But is Wendy Shalit’s solution – “modesty” in its various forms – really the answer to these social ills? The problems with A Return to Modesty are much larger, deeper, and more disturbing than any of the benefits of Shalit’s analysis – and so too her conclusion, that a reintroduction of the ideal of modesty would solve the problems of women-in-contemporary-society. I began with nine statements about myself, because they are representative of the problems throughout Shalit’s book; it is not, per se, the references to the personal, as a means of attacking the philosophical, that I find so troubling. Indeed, Shalit addresses this point in her acknowledgments, and I tend to agree with her that philosophizing entirely in the abstract – as if there is no connection between the ideas espoused and one’s own life – is a flawed approach. (P. 280) Rather, it is the substance of her references that are so meaningless and, therefore, so troubling, and which leave her argument in tatters, compounded by a failure to grasp the complexity of human nature (sexually and otherwise). Herewith, an enumeration of the nine not-so-modest problems of A Return to Modesty:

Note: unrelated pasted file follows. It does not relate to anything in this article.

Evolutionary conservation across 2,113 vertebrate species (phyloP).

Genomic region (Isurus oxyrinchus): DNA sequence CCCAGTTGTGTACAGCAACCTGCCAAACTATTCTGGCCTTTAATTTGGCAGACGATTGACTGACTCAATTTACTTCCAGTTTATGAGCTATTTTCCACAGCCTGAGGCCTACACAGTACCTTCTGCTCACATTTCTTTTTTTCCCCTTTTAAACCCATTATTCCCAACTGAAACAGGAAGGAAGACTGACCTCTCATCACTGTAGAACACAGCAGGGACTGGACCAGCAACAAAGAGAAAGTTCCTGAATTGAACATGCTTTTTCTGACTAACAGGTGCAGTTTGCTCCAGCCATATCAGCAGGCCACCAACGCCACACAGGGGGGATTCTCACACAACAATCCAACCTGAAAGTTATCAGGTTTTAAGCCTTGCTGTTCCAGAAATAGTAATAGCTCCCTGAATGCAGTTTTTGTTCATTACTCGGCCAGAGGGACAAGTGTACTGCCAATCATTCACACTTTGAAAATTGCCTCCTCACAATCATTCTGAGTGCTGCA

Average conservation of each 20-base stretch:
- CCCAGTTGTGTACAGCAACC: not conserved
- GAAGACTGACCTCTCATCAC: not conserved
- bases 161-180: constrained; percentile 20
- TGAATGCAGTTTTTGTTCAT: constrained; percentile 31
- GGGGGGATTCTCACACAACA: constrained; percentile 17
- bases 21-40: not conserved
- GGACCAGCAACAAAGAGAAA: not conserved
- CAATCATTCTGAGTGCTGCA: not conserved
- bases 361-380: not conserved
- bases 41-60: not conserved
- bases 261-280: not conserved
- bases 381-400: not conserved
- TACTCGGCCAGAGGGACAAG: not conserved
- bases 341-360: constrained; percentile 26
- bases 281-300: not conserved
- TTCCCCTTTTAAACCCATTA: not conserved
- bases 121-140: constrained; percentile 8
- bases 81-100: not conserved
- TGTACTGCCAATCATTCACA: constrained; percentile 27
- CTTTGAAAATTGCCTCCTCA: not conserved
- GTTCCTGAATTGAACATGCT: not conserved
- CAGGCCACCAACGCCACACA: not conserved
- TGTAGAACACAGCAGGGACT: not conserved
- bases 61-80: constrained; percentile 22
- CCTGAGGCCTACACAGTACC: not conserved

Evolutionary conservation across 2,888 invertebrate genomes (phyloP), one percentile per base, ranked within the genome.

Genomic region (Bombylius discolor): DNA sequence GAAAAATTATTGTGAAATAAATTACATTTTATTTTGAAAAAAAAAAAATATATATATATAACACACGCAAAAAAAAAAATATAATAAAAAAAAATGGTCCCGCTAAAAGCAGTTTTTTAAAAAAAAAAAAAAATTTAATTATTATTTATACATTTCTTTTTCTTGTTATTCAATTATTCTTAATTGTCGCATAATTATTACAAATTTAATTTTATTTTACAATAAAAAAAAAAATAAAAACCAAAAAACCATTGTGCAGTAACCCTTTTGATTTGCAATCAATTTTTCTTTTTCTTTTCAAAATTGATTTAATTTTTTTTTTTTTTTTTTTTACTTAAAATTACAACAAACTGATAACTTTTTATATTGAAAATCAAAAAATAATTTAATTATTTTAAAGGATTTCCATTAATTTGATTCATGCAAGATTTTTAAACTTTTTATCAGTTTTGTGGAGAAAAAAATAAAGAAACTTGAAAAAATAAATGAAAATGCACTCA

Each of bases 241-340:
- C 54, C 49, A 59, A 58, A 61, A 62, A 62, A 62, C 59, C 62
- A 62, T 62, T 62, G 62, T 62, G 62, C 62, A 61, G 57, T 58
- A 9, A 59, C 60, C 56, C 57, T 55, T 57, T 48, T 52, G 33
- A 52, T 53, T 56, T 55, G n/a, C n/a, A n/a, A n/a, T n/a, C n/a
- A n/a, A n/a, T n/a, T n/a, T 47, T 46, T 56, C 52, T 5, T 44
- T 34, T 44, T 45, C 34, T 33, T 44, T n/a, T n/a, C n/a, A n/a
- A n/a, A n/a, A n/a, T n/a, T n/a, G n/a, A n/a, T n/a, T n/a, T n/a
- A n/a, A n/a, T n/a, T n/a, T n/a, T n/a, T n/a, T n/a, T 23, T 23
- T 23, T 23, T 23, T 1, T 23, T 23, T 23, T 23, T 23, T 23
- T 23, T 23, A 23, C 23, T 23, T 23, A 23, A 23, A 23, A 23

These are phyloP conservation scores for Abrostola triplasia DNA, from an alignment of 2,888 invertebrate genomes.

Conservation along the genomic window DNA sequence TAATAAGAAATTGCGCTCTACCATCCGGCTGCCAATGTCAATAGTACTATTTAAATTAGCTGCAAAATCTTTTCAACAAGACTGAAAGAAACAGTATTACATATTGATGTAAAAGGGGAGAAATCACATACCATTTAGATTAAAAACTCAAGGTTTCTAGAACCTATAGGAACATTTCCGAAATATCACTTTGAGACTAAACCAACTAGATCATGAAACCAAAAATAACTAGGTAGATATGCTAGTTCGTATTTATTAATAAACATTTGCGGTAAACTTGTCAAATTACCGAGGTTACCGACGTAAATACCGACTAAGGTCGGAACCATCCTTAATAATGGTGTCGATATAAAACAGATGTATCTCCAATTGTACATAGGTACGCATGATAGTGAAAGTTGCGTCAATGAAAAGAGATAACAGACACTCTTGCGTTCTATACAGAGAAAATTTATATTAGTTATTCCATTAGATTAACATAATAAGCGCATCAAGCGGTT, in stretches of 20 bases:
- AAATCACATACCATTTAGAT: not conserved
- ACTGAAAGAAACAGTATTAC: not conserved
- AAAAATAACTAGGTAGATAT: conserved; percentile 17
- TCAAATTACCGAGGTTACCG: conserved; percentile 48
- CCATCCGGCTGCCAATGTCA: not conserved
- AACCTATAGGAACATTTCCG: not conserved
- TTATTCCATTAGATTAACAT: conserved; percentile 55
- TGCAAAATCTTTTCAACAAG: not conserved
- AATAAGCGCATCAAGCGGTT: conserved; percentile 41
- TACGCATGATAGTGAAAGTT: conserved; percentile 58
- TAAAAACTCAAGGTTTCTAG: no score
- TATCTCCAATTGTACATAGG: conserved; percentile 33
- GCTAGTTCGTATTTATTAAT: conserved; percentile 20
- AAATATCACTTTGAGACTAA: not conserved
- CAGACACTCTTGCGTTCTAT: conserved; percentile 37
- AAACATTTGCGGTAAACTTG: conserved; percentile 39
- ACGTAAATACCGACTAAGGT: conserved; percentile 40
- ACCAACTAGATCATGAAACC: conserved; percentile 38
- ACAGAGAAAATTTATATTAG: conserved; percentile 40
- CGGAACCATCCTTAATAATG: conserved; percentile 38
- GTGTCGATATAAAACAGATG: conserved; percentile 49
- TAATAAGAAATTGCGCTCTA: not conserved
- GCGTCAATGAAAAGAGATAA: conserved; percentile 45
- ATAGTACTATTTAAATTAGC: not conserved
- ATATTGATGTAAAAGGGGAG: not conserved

1. Shalit published this book two years after she graduated from Williams College, and the precociousness of that act would be less obvious if Shalit’s frames of reference were not all so sophomoric. That is, indeed, precisely the right word – because her most consistent frames of reference are her experiences at Williams, beginning with an ostracizing moment in a Sophomore year philosophy class. (P. 87) Over and over and over this terrain she goes: exploring the contradictions of female students protesting against date rape in “The Clothesline Project” (P. 9) on the one hand and passing out “Shameless Hussy” stickers for “Women’s Pride Week” (P. 107) on the other; looking at the various ways in which her professors responded to her push for modesty, or the response from other students to her article about Williams’ co-ed bathrooms. (PP. 233-34)